Edited Version for the Blog: Entry for the 2017 Papua New Guinea Chamber of Mines and Petroleum Essay & Journalism Category by: Carter Pau Jr.
Carter Pau Jr. resides in Goroka, PNG. Together with a like-minded, Carter Pau Jr. started an organization called NEHASA Projects in 2013 and volunteers services in designing churches, classrooms, clinics and teachers houses for free to rural based schools and churches. He has been writing mostly poems as a hobby but has not published anything.
One of my family members contested the Okapa Open seat in the last election in 2012. He was a very hardworking man who made his way up the social ladder from scratch. He dropped out of primary school. But that did not limit his dreams. He employed himself in several projects that enriched his life and that of those around him. He went from being a simple plumber to becoming a millionaire at a young age. He ran his political campaign with money, as is the case of many intending candidates in PNG. I was doing third year at University of Technology, Lae, PNG, when the writs were open in 2012. Despite my pleas for him not to enter politics and concentrate on his business endeavours, he defiantly ignored all my advice and went for it.
2016 is the eve of the election year 2017, and so the election fever grips almost everyone in Okapa. When September 2016 sets in, the people will then be seeing October as the next day and then proclaim with joy that 2017 is just around the corner. From my extensive travels, mostly throughout the rural parts of Okapa, intending candidates are usually hush hush about their objectives. However, their intentions are usually very obvious, even to a non-politically inclined person – it’s embarrassing. These intending candidates usually pop up in almost every tribe. At this stage, no one would make publically known about their desire but one can feel their presence and yearning. One can know who is going to stand for election and also make observations on those who are undecided.
It was an exciting time in Okapa toward the end of 2016 and beginning of 2017. It was a time when the village folks are usually relieved of their monetary burden in fulfilling their traditional obligations. Obligations such as: buying coffins for dead relatives, transporting the coffins, buying lamb flaps or beef cartons for parties and any other obligations seen fit for a leader to shoulder. All these obligations become an intending candidate’s compulsions to fulfil. “Sore em tasol bin karim hevi blo mi ya” is what these intending candidates itching ears want to hear on polling day.
The election season is also an exciting time when miracles happen. Miracles in a sense that: one does not need to work or say a lot of words to earn money. Usually a line such as: “Dadi Bos”, “lida” or “Memba” to an intending candidate is all one has to say. The result of this is that, within minutes ones pocket is filled with money. It is a time of happiness: a time when alcohol is surprisingly free to some, food, expensive gifts like a Samsung S8 or a trip to the Capital Port Moresby is possible to aquire. It is a time for love and love making. It is a time when those who use the magic words on candidates sometimes become sexual victims themselves. For instance, when women, sometimes underage, come to the intending candidates with a naughty smile and say “dadi bos.” All the money in the pocket magically transfers to this young girl and within a minute or two, they are romping in the nearby bush or the kofi gaden, depending on which is close by. Everybody is excited during this time. Sounds of merriment and joy ring throughout the village with drunkards singing into the wee hours of the morning.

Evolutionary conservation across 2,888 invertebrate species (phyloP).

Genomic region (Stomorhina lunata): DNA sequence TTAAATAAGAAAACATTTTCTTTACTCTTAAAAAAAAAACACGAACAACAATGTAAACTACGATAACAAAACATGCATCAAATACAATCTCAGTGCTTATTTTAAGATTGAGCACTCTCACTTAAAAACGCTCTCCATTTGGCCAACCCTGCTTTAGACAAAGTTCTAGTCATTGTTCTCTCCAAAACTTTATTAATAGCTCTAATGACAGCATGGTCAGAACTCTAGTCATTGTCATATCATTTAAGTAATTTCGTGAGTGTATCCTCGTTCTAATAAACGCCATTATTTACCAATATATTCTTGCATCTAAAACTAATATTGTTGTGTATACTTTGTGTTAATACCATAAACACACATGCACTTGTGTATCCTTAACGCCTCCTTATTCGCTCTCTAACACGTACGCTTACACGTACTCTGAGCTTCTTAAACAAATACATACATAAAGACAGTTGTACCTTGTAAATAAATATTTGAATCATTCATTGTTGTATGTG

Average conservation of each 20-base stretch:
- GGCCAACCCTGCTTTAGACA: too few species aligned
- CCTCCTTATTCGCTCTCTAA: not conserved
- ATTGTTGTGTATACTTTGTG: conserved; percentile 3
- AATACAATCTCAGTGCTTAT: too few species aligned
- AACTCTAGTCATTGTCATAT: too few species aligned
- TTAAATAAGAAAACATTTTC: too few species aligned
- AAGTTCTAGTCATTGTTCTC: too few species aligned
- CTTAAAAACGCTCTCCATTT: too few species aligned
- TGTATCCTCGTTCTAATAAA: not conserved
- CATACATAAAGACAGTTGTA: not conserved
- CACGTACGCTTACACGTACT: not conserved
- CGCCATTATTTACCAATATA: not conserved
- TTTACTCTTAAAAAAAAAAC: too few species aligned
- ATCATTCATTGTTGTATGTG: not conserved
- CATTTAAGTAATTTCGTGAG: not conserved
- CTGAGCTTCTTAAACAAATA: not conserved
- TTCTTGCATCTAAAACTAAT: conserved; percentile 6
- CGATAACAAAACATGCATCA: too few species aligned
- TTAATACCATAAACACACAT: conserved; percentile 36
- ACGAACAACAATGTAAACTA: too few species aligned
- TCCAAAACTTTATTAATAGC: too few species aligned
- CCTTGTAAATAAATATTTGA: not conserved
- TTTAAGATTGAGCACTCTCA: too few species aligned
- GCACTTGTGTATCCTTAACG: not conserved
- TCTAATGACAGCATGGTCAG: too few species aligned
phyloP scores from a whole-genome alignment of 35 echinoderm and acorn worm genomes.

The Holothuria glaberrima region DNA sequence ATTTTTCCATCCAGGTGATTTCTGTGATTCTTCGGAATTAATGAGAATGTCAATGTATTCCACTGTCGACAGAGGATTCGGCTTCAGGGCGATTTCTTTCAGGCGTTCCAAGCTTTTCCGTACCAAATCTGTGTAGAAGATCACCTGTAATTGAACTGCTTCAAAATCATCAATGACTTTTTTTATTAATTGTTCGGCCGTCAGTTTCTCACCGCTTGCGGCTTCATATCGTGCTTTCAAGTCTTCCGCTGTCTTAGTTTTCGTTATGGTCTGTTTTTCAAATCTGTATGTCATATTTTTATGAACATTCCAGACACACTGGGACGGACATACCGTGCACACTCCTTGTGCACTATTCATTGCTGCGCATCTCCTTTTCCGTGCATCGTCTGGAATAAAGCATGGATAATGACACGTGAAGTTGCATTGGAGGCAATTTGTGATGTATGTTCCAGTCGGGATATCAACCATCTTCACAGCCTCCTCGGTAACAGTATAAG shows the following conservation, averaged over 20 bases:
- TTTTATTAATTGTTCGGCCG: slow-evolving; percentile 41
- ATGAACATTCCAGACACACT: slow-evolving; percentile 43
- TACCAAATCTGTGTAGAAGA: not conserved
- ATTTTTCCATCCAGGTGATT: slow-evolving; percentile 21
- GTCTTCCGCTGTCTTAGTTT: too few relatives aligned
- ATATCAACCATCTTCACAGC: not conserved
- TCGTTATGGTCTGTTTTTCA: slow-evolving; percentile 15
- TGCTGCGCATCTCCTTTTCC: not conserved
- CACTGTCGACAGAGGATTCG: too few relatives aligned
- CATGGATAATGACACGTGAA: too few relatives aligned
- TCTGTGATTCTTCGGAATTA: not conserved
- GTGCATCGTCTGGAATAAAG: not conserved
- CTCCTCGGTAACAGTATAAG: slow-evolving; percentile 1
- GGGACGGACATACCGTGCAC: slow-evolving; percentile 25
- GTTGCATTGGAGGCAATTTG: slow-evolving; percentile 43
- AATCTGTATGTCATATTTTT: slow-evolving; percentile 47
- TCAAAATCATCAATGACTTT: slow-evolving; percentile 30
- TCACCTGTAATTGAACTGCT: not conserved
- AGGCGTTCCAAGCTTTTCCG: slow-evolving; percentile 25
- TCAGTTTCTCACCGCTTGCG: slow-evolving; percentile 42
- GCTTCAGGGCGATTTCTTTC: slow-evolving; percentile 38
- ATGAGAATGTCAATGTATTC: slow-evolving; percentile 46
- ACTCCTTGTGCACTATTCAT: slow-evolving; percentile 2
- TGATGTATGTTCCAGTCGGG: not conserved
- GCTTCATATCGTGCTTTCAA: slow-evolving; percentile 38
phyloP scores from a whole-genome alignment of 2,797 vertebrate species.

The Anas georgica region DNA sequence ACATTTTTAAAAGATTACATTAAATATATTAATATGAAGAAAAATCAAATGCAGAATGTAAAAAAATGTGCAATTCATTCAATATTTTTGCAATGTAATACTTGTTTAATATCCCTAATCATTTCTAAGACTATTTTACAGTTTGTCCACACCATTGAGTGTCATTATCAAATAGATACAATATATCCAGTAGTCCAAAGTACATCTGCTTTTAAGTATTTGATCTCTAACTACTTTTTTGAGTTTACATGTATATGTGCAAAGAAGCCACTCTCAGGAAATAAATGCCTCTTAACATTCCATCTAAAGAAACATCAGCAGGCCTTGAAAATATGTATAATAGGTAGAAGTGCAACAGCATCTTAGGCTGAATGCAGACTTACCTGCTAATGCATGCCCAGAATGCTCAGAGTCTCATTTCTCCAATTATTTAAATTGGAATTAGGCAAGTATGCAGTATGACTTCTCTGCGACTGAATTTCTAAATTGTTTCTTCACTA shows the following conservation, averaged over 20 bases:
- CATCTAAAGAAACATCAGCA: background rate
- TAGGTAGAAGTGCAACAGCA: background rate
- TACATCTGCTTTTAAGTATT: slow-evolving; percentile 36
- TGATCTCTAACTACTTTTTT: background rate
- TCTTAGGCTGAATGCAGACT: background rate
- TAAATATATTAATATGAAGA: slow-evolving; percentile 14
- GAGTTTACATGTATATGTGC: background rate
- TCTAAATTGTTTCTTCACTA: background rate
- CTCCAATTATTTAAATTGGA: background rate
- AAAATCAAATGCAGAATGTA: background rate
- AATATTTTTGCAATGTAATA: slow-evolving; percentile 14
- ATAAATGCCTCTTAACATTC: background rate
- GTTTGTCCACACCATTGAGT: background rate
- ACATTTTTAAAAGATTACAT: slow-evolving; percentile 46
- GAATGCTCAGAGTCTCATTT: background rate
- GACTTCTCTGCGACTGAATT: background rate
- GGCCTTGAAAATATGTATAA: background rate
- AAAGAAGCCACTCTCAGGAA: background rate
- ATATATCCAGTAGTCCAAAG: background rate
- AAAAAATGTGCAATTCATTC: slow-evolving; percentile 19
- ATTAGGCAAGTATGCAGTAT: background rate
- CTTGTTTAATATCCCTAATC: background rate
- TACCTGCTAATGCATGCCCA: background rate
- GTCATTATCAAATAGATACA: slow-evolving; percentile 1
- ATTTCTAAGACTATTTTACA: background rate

I wish I could boast about how my Uncle went on to establish more companies and provide more employment to many Papua New Guineans. I wish I could tell you of his increased wealth so that we all could be proud of ourselves as Okapians who can compete and achieve in the Modern world. But I cannot do that, No I cannot. Unfortunately my uncle “gave” it all away to fellow Okapians. He made direct investments in the people who called him sweet things he wanted to hear. He became a victim of the magic words in 2012.
In Electioneering, one has to be a winner and the rest losers. There is no second price in this race, not even consolation prizes. The winner takes it all. My uncle got nothing.
It is 2017 and now it is the season of the magic words. This is the season to be merry. Everyone forgets about the 4 years of turmoil, hardship, struggles, suffering, adversity and poverty. Everyone forgets about how we struggle to get basic services, “em nomol ya, ba yumi stap osem yet, givim na mi kaikai nau yet, nau yet na bai u kisim vote bilong mi.”
When will we stop entangling ourselves with this bad habit? In the end, nobody benefits out of it. Who will initiate an end to this? Okapa needs change but Okapians are not changing, both villagers and the elites. We are still captivated by the magic words. Open your eyes my fellow Okapians. Let’s stop this cycle when tomorrow comes.